The Arrive Alive™ Tour aims to show students how easily a distraction can lead to a crash.

Our View: ‘Arrive Alive™’ Teaches Teens Dangers of Distracted Driving



Teens between the ages of 16 and 19 have the highest number of traffic crashes and traffic violations among all drivers, statistics show, with traffic crashes the leading cause of death for teens nationwide.

Distracted driving cost 2,092 lives in 2010 and caused injury to another 416,000 people, according to the U.S. Government Distracted Driver website.Teens are more likely than older, more experienced drivers to take risks when behind the wheel, with speeding, texting while driving and driving while under the influence leading the list of violations.But cities across the nation are combating those troubling statistics through programs like the “Arrive Alive™ Tour,” which was brought to Calexico High School by the city’s Police Department earlier this week. Calexico was the first school in the Imperial Valley to participate in the program.

This wasn’t the usual kind of presentation, though. Instead of viewing gruesome images or movies simulating crashes, about 150 of Calexico’s kids got a taste of what it feels like to be “driving” using a 3-D headset in a driving simulator vehicle. The students were given the option of “driving” while texting or while under the influence to mimic the effects of alcohol use.

They also were taught the monetary cost of making bad choices, where driving and drinking could cost thousands of dollars, not to mention the cost to human life.

While adults could learn a thing or two from programs like these, it is documented fact that teens’ decision-making is affected by their still-developing brains, and disastrous choices can result when those still-developing brains are calling the shots for young people learning to drive.

Programs such as “Arrive Alive™” give these young drivers a taste of the closest thing to reality.

This program cost the Calexico Police Department about $1,800; that’s small change if it helps save even one life.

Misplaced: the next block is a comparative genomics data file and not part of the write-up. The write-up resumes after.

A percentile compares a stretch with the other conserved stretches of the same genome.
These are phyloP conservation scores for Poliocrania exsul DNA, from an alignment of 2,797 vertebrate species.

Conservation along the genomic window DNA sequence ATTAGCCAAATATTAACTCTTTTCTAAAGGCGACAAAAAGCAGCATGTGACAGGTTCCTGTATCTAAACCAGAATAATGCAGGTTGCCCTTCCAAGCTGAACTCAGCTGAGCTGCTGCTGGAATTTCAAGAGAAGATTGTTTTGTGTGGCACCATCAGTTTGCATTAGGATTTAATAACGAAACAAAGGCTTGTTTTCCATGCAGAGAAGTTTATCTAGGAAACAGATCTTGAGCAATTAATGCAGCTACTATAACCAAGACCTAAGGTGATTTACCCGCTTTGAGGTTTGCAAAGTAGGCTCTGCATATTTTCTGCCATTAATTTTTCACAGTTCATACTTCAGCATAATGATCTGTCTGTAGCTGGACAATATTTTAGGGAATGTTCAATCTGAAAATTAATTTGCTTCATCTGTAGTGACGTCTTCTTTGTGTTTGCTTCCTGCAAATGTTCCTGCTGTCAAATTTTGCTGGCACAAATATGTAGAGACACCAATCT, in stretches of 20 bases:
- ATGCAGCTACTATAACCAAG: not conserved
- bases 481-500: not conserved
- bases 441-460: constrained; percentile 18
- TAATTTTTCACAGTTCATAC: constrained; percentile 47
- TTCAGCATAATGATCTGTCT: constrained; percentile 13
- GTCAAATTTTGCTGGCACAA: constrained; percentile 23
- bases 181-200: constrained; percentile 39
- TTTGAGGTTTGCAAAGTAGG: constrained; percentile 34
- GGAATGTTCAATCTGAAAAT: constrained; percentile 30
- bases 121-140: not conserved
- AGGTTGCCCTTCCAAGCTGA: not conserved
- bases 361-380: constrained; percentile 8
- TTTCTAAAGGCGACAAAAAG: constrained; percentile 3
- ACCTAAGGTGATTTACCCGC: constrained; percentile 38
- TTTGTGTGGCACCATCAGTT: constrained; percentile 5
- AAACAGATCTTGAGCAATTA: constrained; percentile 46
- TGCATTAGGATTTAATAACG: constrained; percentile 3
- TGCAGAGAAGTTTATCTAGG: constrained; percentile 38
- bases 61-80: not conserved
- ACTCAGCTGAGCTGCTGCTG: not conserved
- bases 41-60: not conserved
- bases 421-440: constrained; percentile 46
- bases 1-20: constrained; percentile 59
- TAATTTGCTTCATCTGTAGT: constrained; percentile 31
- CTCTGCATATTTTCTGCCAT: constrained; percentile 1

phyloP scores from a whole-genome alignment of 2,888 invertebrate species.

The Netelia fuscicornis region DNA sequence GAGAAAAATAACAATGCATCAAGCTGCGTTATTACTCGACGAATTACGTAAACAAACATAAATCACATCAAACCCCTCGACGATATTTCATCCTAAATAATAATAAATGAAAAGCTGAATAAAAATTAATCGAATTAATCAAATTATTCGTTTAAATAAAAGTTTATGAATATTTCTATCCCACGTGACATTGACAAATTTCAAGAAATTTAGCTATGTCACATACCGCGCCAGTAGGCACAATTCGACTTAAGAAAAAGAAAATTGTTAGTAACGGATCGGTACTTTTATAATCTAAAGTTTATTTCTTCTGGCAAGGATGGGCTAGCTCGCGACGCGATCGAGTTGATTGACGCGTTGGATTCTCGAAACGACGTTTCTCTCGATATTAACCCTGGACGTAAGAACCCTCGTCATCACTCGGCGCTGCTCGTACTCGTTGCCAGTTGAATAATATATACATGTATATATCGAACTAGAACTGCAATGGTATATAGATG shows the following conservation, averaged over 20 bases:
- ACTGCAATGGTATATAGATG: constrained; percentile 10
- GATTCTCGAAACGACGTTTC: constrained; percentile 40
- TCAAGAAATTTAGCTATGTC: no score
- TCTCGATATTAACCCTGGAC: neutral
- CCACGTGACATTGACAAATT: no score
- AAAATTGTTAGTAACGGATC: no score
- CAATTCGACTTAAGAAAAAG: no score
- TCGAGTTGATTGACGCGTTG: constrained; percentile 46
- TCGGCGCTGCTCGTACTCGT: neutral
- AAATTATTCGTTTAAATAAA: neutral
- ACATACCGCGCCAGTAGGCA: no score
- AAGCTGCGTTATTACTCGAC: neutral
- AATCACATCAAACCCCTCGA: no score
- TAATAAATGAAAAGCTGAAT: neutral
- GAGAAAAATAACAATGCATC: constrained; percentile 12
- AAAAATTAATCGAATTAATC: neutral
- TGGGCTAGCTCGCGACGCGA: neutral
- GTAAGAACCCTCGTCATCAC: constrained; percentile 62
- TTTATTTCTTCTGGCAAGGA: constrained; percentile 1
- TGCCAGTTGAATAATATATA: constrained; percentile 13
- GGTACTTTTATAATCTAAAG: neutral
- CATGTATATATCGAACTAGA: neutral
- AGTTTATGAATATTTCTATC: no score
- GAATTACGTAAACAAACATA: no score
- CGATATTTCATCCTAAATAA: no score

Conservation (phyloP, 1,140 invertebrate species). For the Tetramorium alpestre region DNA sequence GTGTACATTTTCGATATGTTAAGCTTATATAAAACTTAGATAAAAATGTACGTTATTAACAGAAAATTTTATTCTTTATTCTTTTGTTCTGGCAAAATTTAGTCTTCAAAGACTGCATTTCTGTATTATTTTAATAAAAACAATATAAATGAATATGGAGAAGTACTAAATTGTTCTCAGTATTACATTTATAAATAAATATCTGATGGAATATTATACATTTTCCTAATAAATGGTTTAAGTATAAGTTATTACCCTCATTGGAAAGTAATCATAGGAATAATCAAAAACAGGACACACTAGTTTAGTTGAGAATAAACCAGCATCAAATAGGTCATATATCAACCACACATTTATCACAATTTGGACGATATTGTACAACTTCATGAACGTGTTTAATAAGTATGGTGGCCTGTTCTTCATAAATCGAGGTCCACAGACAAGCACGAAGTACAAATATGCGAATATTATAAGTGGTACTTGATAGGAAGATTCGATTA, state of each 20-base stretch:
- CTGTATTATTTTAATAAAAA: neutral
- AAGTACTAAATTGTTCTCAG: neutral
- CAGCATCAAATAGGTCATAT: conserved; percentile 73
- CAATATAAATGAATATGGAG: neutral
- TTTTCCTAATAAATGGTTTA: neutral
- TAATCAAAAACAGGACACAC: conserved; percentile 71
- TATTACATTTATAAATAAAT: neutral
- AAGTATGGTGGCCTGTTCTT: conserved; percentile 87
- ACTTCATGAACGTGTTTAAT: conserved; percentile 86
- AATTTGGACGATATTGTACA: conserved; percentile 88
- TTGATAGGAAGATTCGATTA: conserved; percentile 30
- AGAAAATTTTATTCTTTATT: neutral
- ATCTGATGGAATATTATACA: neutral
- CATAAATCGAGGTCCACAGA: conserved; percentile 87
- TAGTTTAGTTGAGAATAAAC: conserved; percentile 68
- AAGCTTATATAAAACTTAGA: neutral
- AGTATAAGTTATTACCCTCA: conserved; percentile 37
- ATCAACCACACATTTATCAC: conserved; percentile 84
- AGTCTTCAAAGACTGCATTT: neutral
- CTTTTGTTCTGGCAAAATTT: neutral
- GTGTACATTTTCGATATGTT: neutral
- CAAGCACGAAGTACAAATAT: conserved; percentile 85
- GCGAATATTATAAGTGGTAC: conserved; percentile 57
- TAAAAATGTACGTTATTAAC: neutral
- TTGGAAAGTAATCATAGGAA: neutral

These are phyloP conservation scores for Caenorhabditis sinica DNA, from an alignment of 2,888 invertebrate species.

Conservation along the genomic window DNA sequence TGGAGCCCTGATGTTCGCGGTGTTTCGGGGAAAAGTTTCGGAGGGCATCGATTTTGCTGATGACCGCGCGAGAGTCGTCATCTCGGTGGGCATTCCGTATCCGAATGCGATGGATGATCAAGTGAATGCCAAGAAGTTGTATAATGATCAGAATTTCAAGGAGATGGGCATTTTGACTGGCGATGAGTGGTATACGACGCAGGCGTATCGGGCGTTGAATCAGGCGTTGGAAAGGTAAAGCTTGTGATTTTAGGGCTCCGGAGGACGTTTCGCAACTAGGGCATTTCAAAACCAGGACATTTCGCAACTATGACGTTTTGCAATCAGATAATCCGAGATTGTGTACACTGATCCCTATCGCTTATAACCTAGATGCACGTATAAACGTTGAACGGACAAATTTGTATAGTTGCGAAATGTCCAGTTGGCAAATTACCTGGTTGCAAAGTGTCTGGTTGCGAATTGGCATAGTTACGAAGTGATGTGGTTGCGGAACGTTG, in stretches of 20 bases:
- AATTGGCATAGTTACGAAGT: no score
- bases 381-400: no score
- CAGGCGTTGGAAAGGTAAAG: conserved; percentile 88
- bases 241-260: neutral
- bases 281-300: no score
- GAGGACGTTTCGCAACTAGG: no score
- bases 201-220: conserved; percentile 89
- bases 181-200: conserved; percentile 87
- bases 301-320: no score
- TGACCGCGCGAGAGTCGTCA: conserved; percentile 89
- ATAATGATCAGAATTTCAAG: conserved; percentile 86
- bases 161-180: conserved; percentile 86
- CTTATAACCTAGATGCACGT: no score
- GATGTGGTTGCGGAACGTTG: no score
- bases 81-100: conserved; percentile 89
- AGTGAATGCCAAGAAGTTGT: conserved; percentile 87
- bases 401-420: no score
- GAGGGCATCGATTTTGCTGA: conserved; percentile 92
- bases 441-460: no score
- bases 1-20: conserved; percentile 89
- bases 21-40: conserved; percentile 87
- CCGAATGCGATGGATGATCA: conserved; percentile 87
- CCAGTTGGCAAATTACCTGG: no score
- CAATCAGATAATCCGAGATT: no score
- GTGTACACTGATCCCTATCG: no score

“Arrive Alive Tour” Uses Simulator to Teach Driving Dangers

Read Full Article

Teens learn dangers of texting while driving

Simulator shows teens dangers of texting,  driving


HOWARD COUNTY, Md. -Some high school students  got up-close and personal with the dangers of distracted driving Tuesday morning  in Howard County.

Read more:

The Allstate Foundation  had its high-tech driving simulator at Reservoir High School in Fulton to show  the teens in a safe environment how risky texting and driving can be. About 600  high school athletes from around the state were there taking part in the  Maryland Public Secondary Schools Athletic Association Conference.

“It was very realistic.  When I started swerving, it got a little scary at times, and then when cars  would pass me or I was passing cars, it got nerve-racking,” said Howard High  School junior Peter Emery.

“I was trying to write in  complete sentences and stay on the side of the road and stay on the speed limit  and not hit anybody. I hit a parked car, so that’s definitely a sign that I  shouldn’t be texting and driving,” said senior Taylor Stewart.

The event is designed to  show teens how to be responsible, good leaders and role models in and out of the  car.

“We’re trying to save  lives. We definitely want there to be an impact. We want them to realize driving  is a privilege. It’s a great responsibility, and we want them to know how  important it is for them to drive safely,” said Shelva Clemons of the Allstate  Foundation.

The students are also  encouraged to sign a pledge not to text while driving by putting their  thumbprint on a poster.

“It makes you make the  promise to not text and drive, and every time you’re even tempted, you’ll  remember, ‘Oh, I signed a pledge that says I’m not going to text and drive,'”  Stewart said.

Going through the  simulator, some students hit pedestrians while others hit cars and lost control  behind the wheel. The drill taught them how dangerous driving distracted can  be.

“It’s really distracting.  Once you take your eyes off the road, you’re totally lost, and it just made it  five times harder,” Emery said. “It’s definitely going to make me not want to  text and drive. Either turn the phone off or give it to someone else, because  it’s just not worth it.”

Read more:

Teen Leaders Learn Dangerous Lesson About Texting And Driving


MAPLE LAWN, Md. (WJZ) — National studies show that those who text and drive are 23 percent more likely to get in a crash.

Now, as Mike Schuh reports, school leaders from across the state are getting that message loud and clear.

The most dangerous thing these teens can do is get behind the wheel of a car. Almost half of teen deaths are due to car crashes.

“A lot of our student athletes are driving home, learning to drive for the first time, driving home from practices,” said Andy Warner, Assistant Director, Maryland Public Secondary Schools Athletic Association.

That’s why at a statewide conference for athletic high school leaders sits a very special simulator.

They don video goggles, are told to drive and then given the one item which will make all of them eventually crash: a phone.

They’re told: “In this setting, go ahead and try. Just try to text and not crash.”

The simulator is not rigged to make the kids crash.